Chuck Klosterman Is A Friend Of Mine: A Review of One Chapter In "Eating The Dinosaur"

I’ve had a love/hate relationship with Chuck Klosterman since 2003 when his book Sex, Drugs, and Cocoa Puffs: A Low Culture Manifest erupted. I bought this book in the New York City subway and read it in a week worth of A train rides. I felt his comments on “fake love”, The Sims, and the 1980’s rivalry between the Los Angeles Lakers and the Boston Celtics were obvious. However, I concede that his theories on The Empire Strikes Back as precursor to the teenage way of life in the 1990’s is nothing short of dazzling. Over the years I have come to love his articles on Britney Spears and Val Kilmer, but hated his articles on the TV show Lost, and Bono. I’ve viewed Klosterman as that new and mysterious transfer student dating my ex-girlfriend in high school. He’s cooler than me, probably knows more about The Pixies, reads more comic books, and he has hair. As a pop culture nut job I’ve always thought Chuck Klosterman was a rival, and we could never be friends.

That is until I read Klosterman’s new book, Eating The Dinosaur ($25.00 from Scribner) in which my pop culture brother touches on subjects ranging from a criticism of Garth Brooks’ alter ego project, Chris Gaines, an analysis of irony and literalism in the media, and an essay on the power of ABBA. Most importantly, Chuck (if I may call him that), gives a piece about conservatism and progressive ideologies in American football. Klosterman goes into splendid detail on the mythology that the beloved game of football has never been served by conservative ideas, but rather freethinking and liberal idioms. He starts by diagramming the single-wing offense the Michigan Wolverines use under head coach Rich Rodriguez, and includes a note that this design is the basis behind the wildcat formation popularized by the Miami Dolphins. He then dives into the history of the forward pass, the demand for rule changes from President Theodore Roosevelt after eighteen college players were killed in 1905, and comments on basic NFL economics as Marxist (something I’ve always wanted to say, but feared I would be lynched in the state of Texas if I did so).

Klosterman uses boyish glee in describing how Bill Walsh used a combination of mathematics and psychology to build the famous west coast offense; how Sam Wyche was the principle innovator of the no-huddle offense as we know it (which the Buffalo Bills stole to reach four straight Super Bowls); how Mike Martz asked wide receivers to run downfield in curved patterns; and he adds a plethora of observations on Sid Gillman, Dick LaBeau, Don Coryell, and a bored high school coach named Steve Humphries who exploited a loophole in the rulebook that allowed every player on the field to become a receiver on kicks. Sadly, Eating The Dinosaur was first published in October and Klosterman didn’t have an opportunity to edit a section on former Texas Tech coach Mike Leach as the most interesting coach in the contemporary college game. Leach is now unemployed after abusive allegations.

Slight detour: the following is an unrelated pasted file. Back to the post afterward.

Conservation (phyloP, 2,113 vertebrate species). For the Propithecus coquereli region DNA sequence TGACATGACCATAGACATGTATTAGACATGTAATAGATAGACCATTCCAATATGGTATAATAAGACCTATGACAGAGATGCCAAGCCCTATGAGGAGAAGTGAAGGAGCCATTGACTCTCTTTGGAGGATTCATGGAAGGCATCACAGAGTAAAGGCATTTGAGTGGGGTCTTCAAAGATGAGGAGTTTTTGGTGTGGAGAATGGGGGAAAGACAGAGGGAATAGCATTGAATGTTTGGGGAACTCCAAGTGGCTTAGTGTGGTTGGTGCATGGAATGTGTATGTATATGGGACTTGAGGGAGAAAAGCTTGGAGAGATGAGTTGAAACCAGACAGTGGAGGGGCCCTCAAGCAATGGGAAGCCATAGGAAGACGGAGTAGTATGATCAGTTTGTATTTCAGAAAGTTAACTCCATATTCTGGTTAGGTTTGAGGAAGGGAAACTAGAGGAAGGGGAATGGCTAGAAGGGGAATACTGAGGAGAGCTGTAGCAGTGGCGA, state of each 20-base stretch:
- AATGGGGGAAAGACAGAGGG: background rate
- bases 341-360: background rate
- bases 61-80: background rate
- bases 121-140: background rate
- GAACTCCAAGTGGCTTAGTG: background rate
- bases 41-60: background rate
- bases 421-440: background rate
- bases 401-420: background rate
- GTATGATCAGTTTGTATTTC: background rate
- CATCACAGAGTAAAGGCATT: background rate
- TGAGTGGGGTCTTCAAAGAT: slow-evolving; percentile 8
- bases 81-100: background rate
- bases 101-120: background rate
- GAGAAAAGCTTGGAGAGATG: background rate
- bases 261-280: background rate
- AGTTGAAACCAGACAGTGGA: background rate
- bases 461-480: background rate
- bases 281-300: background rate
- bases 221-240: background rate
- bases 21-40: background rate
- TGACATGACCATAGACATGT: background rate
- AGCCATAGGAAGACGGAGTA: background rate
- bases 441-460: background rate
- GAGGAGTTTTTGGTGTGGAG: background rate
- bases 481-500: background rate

There are glorious bonuses to this book, such as an examination of journalistic interviews with documentary filmmaker Errol Morris, and NPR’s Ira Glass, but in one single chapter devoted to football Klosterman explains the countries fascination with the game, it’s myth, it’s ethos, and how it reaches to both our conservative neighbors with a Woody Hayes running game, or our liberal friends with an onside kick. In this one chapter on football Klosterman explains he sees something both personal and universal in football. The game allows the intellectual in us to evolve, while our emotions stay unchanged. And with that one chapter, I have dropped my hate for Klosterman and embraced the love. He might know more about music, art, culture, and has more hair, but Chuck Klosterman is a friend of mine.

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